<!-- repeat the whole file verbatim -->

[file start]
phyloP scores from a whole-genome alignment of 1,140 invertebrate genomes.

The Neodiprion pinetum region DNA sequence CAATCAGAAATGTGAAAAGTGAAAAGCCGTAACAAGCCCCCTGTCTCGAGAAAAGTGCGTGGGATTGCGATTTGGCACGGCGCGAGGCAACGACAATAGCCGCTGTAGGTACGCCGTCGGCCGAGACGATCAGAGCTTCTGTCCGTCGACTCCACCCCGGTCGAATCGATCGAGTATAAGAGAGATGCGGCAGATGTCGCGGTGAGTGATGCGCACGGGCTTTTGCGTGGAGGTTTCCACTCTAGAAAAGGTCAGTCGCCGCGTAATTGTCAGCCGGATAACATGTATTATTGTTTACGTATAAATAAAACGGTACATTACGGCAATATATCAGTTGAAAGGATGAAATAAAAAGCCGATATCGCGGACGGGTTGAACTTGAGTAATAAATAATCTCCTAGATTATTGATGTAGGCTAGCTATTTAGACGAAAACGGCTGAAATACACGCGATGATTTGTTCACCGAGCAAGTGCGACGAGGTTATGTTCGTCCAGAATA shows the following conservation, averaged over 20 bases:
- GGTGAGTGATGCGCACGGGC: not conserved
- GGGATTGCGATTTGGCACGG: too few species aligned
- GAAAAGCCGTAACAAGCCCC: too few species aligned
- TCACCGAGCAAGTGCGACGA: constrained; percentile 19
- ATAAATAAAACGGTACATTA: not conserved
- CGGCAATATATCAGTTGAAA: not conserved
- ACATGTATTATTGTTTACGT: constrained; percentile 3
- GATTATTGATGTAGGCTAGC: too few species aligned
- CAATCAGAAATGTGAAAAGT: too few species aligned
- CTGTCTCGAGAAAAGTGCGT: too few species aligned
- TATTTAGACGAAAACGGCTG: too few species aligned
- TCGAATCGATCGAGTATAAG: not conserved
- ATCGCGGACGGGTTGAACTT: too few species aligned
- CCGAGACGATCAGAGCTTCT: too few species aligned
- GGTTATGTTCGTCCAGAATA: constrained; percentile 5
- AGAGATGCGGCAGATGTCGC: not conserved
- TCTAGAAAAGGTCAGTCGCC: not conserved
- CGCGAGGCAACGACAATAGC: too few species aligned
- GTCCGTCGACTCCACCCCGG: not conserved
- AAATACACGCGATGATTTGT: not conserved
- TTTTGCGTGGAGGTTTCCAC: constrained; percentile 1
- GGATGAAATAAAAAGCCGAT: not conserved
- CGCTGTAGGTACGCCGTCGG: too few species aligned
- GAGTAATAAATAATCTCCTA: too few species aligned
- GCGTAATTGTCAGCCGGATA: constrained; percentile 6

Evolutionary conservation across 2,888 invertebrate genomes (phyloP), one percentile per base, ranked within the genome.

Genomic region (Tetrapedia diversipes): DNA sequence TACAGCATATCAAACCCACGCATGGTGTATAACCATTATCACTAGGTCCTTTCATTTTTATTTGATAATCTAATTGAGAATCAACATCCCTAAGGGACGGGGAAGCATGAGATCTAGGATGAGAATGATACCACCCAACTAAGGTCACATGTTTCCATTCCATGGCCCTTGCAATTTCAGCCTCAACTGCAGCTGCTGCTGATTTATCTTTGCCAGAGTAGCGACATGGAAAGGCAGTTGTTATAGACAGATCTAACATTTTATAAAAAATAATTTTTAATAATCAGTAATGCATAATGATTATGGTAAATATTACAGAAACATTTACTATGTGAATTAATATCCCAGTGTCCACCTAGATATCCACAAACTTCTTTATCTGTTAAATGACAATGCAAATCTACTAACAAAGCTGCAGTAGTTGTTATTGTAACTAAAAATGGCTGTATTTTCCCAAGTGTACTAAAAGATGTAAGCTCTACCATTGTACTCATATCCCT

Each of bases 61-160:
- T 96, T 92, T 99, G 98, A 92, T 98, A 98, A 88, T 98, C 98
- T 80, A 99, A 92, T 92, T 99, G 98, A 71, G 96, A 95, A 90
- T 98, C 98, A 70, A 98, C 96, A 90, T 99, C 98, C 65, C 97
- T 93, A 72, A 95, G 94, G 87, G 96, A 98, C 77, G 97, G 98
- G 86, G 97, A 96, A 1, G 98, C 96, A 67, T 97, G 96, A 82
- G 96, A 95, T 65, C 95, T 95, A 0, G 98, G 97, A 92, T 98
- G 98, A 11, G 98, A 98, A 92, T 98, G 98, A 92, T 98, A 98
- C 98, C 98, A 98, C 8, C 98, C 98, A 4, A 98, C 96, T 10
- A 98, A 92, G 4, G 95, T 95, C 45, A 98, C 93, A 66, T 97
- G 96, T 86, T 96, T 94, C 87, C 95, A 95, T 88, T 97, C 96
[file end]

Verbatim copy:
phyloP scores from a whole-genome alignment of 1,140 invertebrate genomes.

The Neodiprion pinetum region DNA sequence CAATCAGAAATGTGAAAAGTGAAAAGCCGTAACAAGCCCCCTGTCTCGAGAAAAGTGCGTGGGATTGCGATTTGGCACGGCGCGAGGCAACGACAATAGCCGCTGTAGGTACGCCGTCGGCCGAGACGATCAGAGCTTCTGTCCGTCGACTCCACCCCGGTCGAATCGATCGAGTATAAGAGAGATGCGGCAGATGTCGCGGTGAGTGATGCGCACGGGCTTTTGCGTGGAGGTTTCCACTCTAGAAAAGGTCAGTCGCCGCGTAATTGTCAGCCGGATAACATGTATTATTGTTTACGTATAAATAAAACGGTACATTACGGCAATATATCAGTTGAAAGGATGAAATAAAAAGCCGATATCGCGGACGGGTTGAACTTGAGTAATAAATAATCTCCTAGATTATTGATGTAGGCTAGCTATTTAGACGAAAACGGCTGAAATACACGCGATGATTTGTTCACCGAGCAAGTGCGACGAGGTTATGTTCGTCCAGAATA shows the following conservation, averaged over 20 bases:
- GGTGAGTGATGCGCACGGGC: not conserved
- GGGATTGCGATTTGGCACGG: too few species aligned
- GAAAAGCCGTAACAAGCCCC: too few species aligned
- TCACCGAGCAAGTGCGACGA: constrained; percentile 19
- ATAAATAAAACGGTACATTA: not conserved
- CGGCAATATATCAGTTGAAA: not conserved
- ACATGTATTATTGTTTACGT: constrained; percentile 3
- GATTATTGATGTAGGCTAGC: too few species aligned
- CAATCAGAAATGTGAAAAGT: too few species aligned
- CTGTCTCGAGAAAAGTGCGT: too few species aligned
- TATTTAGACGAAAACGGCTG: too few species aligned
- TCGAATCGATCGAGTATAAG: not conserved
- ATCGCGGACGGGTTGAACTT: too few species aligned
- CCGAGACGATCAGAGCTTCT: too few species aligned
- GGTTATGTTCGTCCAGAATA: constrained; percentile 5
- AGAGATGCGGCAGATGTCGC: not conserved
- TCTAGAAAAGGTCAGTCGCC: not conserved
- CGCGAGGCAACGACAATAGC: too few species aligned
- GTCCGTCGACTCCACCCCGG: not conserved
- AAATACACGCGATGATTTGT: not conserved
- TTTTGCGTGGAGGTTTCCAC: constrained; percentile 1
- GGATGAAATAAAAAGCCGAT: not conserved
- CGCTGTAGGTACGCCGTCGG: too few species aligned
- GAGTAATAAATAATCTCCTA: too few species aligned
- GCGTAATTGTCAGCCGGATA: constrained; percentile 6

Evolutionary conservation across 2,888 invertebrate genomes (phyloP), one percentile per base, ranked within the genome.

Genomic region (Tetrapedia diversipes): DNA sequence TACAGCATATCAAACCCACGCATGGTGTATAACCATTATCACTAGGTCCTTTCATTTTTATTTGATAATCTAATTGAGAATCAACATCCCTAAGGGACGGGGAAGCATGAGATCTAGGATGAGAATGATACCACCCAACTAAGGTCACATGTTTCCATTCCATGGCCCTTGCAATTTCAGCCTCAACTGCAGCTGCTGCTGATTTATCTTTGCCAGAGTAGCGACATGGAAAGGCAGTTGTTATAGACAGATCTAACATTTTATAAAAAATAATTTTTAATAATCAGTAATGCATAATGATTATGGTAAATATTACAGAAACATTTACTATGTGAATTAATATCCCAGTGTCCACCTAGATATCCACAAACTTCTTTATCTGTTAAATGACAATGCAAATCTACTAACAAAGCTGCAGTAGTTGTTATTGTAACTAAAAATGGCTGTATTTTCCCAAGTGTACTAAAAGATGTAAGCTCTACCATTGTACTCATATCCCT

Each of bases 61-160:
- T 96, T 92, T 99, G 98, A 92, T 98, A 98, A 88, T 98, C 98
- T 80, A 99, A 92, T 92, T 99, G 98, A 71, G 96, A 95, A 90
- T 98, C 98, A 70, A 98, C 96, A 90, T 99, C 98, C 65, C 97
- T 93, A 72, A 95, G 94, G 87, G 96, A 98, C 77, G 97, G 98
- G 86, G 97, A 96, A 1, G 98, C 96, A 67, T 97, G 96, A 82
- G 96, A 95, T 65, C 95, T 95, A 0, G 98, G 97, A 92, T 98
- G 98, A 11, G 98, A 98, A 92, T 98, G 98, A 92, T 98, A 98
- C 98, C 98, A 98, C 8, C 98, C 98, A 4, A 98, C 96, T 10
- A 98, A 92, G 4, G 95, T 95, C 45, A 98, C 93, A 66, T 97
- G 96, T 86, T 96, T 94, C 87, C 95, A 95, T 88, T 97, C 96